Tagged / Reproduction

Nepal reproductive health paper published yesterday

Congratulations on the latest paper published yesterday by Dr. Preeti Mahato in the Centre for Midwifery, Maternal & Reproductive Health (CMMPH) and colleagues.   This paper ‘Factors associated with contraceptive use in rural Nepal: Gender and decision-making’ [1], is freely available for the next 49 days through our personalized link: click here


This research paper in the journal Sexual and Reproductive Healthcare reports on a secondary analysis of pas a quantitative cross-sectional study in four villages of a hilly district in Nepal.  This authors found that gender was associated with current/ever use of contraceptives but decision-making was not found associated with current/eve use of contraceptives.  And, as perhaps was to be expected, socio-economic factors such as husband’s and wife’s education; and indicators showing sharing of childcare responsibilities were found to be associated with contraceptive use.   the paper concludes that educational, health promotional and family planning programmes involving husbands are needed to promote use of contraceptives.

Preeti’s co-authors are based at Dorset County Hospital in Dorchester, at CMMPH and at Singapore Clinical Research Institute/Duke-NUS Graduate Medical School, Singapore.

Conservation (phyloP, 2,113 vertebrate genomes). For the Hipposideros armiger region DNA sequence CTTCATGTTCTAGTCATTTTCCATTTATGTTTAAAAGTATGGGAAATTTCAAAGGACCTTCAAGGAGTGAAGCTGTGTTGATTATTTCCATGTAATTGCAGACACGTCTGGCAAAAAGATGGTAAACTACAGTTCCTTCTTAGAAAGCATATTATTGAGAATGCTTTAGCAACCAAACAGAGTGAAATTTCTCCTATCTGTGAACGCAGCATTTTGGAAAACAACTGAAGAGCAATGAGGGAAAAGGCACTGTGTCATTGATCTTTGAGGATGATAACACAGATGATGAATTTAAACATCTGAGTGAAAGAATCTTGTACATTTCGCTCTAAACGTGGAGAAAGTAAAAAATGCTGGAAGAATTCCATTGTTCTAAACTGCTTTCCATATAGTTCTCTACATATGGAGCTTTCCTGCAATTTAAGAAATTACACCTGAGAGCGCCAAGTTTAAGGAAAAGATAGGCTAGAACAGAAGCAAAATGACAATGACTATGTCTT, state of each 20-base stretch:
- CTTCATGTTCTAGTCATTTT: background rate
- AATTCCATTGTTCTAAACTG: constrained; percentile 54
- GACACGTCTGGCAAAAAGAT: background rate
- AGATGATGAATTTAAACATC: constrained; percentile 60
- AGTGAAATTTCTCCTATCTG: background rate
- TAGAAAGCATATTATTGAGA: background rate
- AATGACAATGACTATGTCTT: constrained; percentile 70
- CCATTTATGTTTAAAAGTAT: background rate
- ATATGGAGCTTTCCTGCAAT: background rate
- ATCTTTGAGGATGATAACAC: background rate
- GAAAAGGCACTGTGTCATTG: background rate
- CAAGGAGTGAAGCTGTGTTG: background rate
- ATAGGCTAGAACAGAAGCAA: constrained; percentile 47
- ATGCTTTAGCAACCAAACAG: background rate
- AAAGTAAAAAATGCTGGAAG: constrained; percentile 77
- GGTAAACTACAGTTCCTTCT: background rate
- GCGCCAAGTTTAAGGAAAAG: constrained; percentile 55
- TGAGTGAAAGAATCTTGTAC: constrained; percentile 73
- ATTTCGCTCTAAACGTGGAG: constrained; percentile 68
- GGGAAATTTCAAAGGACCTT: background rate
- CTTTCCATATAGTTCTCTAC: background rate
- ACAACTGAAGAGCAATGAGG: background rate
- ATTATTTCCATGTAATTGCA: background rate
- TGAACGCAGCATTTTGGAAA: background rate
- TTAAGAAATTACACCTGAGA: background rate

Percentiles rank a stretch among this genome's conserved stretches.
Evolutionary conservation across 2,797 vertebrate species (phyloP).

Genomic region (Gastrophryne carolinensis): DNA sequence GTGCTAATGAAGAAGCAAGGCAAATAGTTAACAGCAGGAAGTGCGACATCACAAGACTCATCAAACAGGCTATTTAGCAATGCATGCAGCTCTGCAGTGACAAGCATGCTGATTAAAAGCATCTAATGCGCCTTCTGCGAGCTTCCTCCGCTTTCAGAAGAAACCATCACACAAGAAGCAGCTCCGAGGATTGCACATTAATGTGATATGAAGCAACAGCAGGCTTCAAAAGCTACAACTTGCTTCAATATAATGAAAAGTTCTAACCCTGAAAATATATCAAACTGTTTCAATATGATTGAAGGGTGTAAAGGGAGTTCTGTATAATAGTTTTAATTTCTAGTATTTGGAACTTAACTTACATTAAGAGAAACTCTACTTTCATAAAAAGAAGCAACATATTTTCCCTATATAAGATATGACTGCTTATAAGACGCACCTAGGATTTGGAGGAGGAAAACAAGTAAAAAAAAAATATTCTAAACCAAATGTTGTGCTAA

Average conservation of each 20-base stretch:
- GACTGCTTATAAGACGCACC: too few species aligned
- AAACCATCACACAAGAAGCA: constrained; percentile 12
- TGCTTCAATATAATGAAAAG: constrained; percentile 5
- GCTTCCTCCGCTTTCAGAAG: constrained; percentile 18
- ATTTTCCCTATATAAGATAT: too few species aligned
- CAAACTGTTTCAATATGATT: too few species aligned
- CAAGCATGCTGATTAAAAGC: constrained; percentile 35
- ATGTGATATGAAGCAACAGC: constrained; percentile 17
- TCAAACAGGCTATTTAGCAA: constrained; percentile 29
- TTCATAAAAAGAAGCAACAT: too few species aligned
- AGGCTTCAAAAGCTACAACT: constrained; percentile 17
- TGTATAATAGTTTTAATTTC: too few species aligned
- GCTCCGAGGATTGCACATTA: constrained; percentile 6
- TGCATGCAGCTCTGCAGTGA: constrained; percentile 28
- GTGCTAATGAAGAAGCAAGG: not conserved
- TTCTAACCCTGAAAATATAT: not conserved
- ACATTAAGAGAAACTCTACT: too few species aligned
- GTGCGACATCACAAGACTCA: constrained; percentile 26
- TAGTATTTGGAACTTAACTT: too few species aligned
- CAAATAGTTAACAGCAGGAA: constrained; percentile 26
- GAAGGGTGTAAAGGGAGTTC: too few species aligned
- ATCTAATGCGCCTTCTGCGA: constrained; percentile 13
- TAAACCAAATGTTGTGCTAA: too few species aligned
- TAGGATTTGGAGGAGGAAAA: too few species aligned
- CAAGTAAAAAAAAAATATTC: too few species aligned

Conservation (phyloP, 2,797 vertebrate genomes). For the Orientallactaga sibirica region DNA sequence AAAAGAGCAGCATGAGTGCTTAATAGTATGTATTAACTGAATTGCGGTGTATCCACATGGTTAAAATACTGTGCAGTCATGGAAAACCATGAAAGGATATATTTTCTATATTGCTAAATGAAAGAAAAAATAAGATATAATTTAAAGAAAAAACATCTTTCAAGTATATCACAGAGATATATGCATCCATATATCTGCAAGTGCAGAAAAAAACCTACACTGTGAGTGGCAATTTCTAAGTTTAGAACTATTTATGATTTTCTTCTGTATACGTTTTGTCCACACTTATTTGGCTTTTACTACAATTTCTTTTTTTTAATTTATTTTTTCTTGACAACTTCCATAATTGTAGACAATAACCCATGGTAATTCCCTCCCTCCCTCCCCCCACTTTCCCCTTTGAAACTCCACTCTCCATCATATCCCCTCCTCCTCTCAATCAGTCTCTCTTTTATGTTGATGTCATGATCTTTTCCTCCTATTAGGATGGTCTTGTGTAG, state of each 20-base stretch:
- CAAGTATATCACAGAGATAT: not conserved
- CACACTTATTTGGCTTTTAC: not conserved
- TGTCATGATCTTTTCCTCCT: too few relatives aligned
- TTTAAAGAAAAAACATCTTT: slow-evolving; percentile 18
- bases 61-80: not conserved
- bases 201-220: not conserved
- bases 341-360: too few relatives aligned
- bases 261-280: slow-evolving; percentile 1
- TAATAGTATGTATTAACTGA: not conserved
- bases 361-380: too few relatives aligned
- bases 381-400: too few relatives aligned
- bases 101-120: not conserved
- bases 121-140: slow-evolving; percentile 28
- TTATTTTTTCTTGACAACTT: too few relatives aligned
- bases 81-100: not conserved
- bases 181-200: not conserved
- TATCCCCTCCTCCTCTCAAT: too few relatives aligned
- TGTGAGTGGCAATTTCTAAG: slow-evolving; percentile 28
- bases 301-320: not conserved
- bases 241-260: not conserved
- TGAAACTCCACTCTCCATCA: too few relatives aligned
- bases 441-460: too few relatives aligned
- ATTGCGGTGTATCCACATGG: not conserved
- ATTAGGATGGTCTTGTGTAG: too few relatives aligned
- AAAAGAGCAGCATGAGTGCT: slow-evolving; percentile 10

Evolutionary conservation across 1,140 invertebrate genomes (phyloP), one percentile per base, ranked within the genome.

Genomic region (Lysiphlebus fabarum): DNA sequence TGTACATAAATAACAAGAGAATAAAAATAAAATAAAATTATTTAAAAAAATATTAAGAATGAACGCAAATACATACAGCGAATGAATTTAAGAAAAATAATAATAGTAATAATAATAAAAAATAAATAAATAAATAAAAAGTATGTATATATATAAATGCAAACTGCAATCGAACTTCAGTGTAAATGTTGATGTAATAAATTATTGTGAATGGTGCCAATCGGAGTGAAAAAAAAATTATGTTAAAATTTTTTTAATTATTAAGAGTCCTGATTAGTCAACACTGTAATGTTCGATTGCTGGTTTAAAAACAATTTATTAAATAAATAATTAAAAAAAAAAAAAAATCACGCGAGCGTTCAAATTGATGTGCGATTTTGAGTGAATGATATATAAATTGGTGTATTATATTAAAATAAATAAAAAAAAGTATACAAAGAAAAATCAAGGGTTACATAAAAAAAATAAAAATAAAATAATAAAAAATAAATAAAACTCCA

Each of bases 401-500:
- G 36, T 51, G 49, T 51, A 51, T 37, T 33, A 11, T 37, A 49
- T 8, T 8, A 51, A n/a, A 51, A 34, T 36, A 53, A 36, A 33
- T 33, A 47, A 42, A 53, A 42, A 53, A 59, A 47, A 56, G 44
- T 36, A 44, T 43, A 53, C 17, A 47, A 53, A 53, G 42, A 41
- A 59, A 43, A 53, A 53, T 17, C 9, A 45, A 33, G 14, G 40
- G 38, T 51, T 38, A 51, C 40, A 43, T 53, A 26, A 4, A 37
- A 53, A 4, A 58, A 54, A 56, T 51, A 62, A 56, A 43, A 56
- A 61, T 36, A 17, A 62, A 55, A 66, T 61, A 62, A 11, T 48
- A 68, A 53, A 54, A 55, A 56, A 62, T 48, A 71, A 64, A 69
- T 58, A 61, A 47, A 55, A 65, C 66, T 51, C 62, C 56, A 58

1. Mahato, P., van Teijlingen, E., De Souza, N., Sheppard, Z. (2020) Factors associated with contraceptive use in rural Nepal: gender and decision-making, Sexual & Reproductive Healthcare 24: 100507 https://doi.org/10.1016/j.srhc.2020.100507


Contemporary Issues in Fertility Control

On the 13 November 2019, BU hosted a one day interdisciplinary conference addressing a range of perspectives and concerns relating to human fertility control.  The event was opened with a keynote presentation from Clare Murphy, Director of External Affairs at the British Pregnancy Advisory Service on ‘Compelling choices: decision-making around contraception in the UK today’.  This was followed by a series of contributions – including presentations from charitable, medical and academic stakeholders – with coverage of emergency and long-acting reversible contribution; population control through nudging behaviours; recognition of a legal right to family planning and discussion of abortion care and regulation.  The conference was organised by Jeffrey Wale, Senior Lecturer in the Department of Humanities and Law and was funded by an ACORN award aimed at supporting Early Career Researchers.  One of the central aims of the event was to start up conversations, generate new links and to establish a network of interested parties.